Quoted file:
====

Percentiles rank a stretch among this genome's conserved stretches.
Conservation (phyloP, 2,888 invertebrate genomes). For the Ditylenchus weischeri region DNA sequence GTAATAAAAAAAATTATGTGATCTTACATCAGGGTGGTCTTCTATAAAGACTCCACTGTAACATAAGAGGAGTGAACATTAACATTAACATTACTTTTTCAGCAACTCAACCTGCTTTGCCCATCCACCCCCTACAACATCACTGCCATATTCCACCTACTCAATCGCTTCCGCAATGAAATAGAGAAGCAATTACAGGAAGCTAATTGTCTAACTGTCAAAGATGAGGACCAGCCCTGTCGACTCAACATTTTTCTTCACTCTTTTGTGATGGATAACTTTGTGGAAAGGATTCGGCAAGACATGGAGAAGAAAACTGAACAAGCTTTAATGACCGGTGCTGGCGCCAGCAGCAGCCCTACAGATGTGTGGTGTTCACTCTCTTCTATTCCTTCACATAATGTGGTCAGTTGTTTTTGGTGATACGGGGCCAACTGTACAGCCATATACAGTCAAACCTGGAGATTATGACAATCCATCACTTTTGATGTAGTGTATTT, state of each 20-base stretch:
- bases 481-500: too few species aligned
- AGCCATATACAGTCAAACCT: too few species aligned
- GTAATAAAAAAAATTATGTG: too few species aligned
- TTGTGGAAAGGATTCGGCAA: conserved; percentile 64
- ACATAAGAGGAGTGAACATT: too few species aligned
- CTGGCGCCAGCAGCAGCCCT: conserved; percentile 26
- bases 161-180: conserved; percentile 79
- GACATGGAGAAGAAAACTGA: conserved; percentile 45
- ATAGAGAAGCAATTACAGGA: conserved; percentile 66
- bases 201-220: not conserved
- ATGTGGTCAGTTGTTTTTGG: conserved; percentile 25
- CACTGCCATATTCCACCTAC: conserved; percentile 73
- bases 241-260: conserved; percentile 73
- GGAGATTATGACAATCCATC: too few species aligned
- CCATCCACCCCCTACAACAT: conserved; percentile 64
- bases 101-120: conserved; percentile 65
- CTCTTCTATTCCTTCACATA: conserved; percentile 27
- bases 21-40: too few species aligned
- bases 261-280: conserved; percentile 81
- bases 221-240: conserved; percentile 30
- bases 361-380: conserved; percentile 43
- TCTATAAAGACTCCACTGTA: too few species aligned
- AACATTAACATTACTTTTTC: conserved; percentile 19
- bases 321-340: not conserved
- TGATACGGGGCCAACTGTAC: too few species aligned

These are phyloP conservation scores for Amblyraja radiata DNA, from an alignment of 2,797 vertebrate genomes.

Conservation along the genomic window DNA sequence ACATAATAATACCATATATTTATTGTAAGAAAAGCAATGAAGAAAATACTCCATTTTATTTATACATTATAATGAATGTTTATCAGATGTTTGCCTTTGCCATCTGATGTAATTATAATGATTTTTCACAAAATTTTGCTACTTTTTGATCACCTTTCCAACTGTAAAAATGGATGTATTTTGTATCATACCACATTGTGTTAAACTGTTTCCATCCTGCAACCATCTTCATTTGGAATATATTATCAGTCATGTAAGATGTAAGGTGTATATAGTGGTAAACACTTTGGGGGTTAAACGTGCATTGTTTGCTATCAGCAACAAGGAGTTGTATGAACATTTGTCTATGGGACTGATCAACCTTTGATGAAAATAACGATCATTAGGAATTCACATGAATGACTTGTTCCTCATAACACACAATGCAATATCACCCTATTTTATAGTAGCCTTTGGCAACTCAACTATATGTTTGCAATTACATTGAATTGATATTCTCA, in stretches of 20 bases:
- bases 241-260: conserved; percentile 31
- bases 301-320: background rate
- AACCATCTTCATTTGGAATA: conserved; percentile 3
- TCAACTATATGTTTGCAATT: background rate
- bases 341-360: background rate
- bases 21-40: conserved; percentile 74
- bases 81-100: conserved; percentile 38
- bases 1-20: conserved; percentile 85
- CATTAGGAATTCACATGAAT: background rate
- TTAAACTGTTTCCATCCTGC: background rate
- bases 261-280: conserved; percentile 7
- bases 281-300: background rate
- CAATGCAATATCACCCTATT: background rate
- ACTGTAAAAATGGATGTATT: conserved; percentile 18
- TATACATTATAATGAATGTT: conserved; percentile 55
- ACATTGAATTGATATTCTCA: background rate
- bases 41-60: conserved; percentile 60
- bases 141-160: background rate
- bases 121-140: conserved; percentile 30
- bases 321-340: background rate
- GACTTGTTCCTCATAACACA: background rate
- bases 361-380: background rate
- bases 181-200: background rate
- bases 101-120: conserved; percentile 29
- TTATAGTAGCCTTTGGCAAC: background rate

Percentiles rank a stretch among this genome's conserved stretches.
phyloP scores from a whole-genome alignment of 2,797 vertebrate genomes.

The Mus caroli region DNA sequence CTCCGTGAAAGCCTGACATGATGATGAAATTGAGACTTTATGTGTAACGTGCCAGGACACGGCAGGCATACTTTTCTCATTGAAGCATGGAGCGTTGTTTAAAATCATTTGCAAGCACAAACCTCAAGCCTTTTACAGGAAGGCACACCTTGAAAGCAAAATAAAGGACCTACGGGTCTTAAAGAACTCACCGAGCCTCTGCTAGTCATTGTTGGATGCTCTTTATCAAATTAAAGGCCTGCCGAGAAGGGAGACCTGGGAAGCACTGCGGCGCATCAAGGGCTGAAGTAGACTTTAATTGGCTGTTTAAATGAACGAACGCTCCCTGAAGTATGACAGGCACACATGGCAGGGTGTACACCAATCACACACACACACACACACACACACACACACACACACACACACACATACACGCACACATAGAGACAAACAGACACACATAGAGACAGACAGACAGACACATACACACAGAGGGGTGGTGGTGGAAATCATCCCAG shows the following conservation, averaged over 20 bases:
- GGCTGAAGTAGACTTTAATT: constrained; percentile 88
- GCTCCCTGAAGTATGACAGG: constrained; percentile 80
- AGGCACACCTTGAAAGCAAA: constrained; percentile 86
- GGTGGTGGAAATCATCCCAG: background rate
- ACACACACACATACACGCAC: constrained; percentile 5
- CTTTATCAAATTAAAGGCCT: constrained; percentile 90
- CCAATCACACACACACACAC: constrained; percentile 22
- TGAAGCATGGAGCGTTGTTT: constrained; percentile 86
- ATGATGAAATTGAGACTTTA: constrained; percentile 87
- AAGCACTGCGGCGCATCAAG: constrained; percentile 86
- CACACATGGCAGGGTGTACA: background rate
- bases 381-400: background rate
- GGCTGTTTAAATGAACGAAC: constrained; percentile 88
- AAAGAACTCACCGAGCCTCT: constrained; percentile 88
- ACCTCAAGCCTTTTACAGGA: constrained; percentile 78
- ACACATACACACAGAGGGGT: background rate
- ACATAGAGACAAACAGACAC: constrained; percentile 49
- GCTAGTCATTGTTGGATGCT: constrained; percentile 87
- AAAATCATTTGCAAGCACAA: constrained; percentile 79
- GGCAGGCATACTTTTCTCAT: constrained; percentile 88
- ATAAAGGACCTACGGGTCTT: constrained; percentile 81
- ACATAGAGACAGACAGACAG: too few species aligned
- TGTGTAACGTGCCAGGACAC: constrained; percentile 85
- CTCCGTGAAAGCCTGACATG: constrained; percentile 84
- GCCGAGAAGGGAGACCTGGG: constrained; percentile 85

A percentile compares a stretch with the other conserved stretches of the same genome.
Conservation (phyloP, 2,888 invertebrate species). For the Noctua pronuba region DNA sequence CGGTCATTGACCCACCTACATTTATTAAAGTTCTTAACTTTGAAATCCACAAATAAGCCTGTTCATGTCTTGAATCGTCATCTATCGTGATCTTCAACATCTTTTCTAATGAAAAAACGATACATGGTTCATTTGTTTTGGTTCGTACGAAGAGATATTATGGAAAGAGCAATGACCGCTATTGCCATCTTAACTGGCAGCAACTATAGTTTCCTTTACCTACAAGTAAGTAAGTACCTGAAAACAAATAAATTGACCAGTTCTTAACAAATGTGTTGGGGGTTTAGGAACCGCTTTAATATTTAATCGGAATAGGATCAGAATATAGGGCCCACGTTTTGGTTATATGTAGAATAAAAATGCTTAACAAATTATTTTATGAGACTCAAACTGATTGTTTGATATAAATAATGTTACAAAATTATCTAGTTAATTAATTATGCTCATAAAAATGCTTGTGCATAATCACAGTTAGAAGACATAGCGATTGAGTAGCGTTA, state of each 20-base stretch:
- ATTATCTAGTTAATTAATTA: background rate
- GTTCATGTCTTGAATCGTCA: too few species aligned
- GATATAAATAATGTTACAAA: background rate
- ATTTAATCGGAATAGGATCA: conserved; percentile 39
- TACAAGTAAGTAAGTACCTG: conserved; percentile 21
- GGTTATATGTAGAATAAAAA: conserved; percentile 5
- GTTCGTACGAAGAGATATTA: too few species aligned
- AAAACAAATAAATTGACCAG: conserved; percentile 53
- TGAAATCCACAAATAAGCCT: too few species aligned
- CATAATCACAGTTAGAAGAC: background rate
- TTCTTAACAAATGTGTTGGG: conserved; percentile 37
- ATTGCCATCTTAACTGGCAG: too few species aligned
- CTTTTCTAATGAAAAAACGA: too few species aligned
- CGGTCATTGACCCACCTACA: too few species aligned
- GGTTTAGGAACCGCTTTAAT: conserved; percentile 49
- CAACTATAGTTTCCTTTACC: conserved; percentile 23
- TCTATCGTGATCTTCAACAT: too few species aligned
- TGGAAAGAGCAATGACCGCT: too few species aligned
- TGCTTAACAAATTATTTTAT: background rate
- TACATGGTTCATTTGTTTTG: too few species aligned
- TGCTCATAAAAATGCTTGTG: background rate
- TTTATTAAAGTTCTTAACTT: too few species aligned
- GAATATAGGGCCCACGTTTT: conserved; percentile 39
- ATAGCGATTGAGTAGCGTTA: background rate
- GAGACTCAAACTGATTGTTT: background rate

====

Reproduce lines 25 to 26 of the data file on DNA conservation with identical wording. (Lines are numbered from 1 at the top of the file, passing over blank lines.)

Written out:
- AACATTAACATTACTTTTTC: conserved; percentile 19
- bases 321-340: not conserved